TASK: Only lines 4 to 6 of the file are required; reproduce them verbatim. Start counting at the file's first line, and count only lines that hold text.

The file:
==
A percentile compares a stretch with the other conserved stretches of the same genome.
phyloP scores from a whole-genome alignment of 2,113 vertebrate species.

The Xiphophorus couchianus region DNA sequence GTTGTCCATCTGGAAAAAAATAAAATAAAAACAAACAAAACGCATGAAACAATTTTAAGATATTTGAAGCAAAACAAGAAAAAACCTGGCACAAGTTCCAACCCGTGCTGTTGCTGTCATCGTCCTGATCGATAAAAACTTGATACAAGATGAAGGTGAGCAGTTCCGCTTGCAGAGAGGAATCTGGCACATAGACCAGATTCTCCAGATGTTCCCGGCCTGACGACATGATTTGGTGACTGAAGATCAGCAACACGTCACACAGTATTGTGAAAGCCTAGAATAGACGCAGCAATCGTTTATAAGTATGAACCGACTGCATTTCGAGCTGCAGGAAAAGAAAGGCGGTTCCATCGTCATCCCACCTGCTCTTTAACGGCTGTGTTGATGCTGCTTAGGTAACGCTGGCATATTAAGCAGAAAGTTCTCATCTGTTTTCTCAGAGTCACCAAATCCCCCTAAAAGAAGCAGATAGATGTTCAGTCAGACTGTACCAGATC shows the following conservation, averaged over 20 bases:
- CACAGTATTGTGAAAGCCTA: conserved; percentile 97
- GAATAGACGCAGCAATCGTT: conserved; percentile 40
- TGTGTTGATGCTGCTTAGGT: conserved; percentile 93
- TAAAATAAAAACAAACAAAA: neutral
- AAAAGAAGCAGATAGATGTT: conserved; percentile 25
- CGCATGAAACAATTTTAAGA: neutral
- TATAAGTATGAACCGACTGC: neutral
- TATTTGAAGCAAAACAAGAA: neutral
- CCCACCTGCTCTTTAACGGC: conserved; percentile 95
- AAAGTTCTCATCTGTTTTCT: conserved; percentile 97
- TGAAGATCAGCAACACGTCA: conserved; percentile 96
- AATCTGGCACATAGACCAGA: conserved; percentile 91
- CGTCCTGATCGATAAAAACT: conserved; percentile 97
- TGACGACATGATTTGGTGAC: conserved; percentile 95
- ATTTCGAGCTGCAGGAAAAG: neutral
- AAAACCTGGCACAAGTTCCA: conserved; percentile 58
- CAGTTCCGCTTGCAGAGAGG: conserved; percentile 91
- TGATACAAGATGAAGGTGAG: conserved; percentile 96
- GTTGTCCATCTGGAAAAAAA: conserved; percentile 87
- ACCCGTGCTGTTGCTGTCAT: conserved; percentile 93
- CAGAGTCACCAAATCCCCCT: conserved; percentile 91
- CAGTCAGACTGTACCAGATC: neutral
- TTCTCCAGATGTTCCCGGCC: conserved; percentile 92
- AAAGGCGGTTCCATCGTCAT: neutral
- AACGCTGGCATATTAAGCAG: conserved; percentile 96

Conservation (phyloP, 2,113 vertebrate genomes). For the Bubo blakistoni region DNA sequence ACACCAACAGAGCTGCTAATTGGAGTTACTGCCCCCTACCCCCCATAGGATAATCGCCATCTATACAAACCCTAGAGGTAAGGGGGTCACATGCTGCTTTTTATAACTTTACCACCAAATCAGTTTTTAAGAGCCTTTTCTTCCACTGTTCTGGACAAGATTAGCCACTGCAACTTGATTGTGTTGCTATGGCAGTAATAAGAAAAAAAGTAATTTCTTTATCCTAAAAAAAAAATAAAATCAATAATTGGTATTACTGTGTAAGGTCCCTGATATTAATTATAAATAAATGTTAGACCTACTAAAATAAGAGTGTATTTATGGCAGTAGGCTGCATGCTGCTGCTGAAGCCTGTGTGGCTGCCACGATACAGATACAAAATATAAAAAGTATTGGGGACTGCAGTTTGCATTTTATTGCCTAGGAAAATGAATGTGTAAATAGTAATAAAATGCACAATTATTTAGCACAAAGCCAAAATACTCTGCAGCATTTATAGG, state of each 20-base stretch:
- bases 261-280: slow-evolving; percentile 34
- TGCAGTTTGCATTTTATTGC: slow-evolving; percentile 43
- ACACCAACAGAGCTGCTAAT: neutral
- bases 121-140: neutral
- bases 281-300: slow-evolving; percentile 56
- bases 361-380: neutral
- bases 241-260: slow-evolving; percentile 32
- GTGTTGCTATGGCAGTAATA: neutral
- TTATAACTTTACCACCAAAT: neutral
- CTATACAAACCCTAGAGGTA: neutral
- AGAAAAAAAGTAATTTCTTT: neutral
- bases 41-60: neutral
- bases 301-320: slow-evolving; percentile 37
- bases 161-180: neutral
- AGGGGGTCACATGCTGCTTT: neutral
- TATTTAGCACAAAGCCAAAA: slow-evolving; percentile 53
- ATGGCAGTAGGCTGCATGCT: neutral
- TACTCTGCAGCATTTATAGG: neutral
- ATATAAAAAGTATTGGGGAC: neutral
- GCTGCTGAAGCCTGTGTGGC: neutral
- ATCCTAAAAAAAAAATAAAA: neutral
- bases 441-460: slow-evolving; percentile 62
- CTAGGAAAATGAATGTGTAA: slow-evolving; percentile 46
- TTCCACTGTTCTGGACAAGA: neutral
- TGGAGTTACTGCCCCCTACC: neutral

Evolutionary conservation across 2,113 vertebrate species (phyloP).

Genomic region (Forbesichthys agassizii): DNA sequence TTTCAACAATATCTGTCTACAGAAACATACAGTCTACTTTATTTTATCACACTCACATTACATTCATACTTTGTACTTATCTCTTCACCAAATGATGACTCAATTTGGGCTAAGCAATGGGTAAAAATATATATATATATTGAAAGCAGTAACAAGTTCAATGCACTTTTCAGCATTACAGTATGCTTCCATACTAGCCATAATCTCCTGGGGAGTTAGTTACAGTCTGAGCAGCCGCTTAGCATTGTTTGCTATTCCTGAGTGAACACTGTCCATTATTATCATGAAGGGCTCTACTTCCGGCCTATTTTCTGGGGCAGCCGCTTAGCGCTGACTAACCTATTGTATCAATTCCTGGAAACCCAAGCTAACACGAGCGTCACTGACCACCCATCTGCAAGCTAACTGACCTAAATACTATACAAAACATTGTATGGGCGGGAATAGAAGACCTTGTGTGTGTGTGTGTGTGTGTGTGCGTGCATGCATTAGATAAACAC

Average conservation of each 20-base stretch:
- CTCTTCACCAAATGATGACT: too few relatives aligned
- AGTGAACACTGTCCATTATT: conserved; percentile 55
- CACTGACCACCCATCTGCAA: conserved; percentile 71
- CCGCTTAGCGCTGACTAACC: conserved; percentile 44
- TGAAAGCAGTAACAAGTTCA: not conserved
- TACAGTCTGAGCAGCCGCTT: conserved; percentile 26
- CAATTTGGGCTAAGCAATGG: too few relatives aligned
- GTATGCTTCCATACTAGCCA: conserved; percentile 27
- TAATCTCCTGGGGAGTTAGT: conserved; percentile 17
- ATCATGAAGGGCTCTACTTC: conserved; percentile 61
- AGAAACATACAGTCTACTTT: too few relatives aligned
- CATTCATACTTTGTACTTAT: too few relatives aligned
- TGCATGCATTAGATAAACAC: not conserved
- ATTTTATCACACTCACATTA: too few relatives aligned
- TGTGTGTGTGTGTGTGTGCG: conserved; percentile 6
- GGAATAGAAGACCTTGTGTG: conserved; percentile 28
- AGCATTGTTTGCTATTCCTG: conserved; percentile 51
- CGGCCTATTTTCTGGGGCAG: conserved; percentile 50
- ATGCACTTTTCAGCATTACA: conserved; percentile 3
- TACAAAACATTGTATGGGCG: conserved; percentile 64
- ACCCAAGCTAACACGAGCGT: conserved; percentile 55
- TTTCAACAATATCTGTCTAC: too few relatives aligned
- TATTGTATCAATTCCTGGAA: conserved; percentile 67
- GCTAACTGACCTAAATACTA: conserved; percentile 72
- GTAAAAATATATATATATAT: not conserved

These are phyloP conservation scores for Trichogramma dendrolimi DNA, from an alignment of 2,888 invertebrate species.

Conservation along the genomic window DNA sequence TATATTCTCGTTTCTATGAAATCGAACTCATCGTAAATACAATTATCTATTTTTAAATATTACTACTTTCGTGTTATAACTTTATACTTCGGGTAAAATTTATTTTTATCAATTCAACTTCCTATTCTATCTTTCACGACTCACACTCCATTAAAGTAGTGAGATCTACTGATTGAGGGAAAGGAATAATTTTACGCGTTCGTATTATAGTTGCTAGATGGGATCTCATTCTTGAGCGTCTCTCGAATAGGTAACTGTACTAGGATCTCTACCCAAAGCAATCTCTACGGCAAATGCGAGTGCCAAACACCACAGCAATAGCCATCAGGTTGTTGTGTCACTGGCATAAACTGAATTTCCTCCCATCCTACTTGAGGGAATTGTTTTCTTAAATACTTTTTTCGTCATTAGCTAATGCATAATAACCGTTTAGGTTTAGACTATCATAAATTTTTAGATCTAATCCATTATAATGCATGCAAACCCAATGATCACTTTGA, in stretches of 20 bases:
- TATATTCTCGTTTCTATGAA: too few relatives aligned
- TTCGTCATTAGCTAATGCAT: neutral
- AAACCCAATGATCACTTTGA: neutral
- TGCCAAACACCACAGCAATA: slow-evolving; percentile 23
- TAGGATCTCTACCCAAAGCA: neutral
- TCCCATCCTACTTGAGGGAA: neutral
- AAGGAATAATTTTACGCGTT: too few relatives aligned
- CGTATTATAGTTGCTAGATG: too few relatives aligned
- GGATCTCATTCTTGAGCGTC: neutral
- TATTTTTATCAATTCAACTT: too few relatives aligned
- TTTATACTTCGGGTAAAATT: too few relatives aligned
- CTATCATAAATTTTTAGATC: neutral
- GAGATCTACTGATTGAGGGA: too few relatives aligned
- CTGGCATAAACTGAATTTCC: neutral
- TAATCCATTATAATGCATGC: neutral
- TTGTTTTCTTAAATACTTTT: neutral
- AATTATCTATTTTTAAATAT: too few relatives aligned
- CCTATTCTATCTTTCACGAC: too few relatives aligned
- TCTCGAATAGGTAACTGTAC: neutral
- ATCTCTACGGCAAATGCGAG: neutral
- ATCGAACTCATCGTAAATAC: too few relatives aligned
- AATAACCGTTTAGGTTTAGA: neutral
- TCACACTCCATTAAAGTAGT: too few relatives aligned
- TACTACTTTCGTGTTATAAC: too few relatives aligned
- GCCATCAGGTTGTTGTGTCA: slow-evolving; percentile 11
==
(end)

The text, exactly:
- CACAGTATTGTGAAAGCCTA: conserved; percentile 97
- GAATAGACGCAGCAATCGTT: conserved; percentile 40
- TGTGTTGATGCTGCTTAGGT: conserved; percentile 93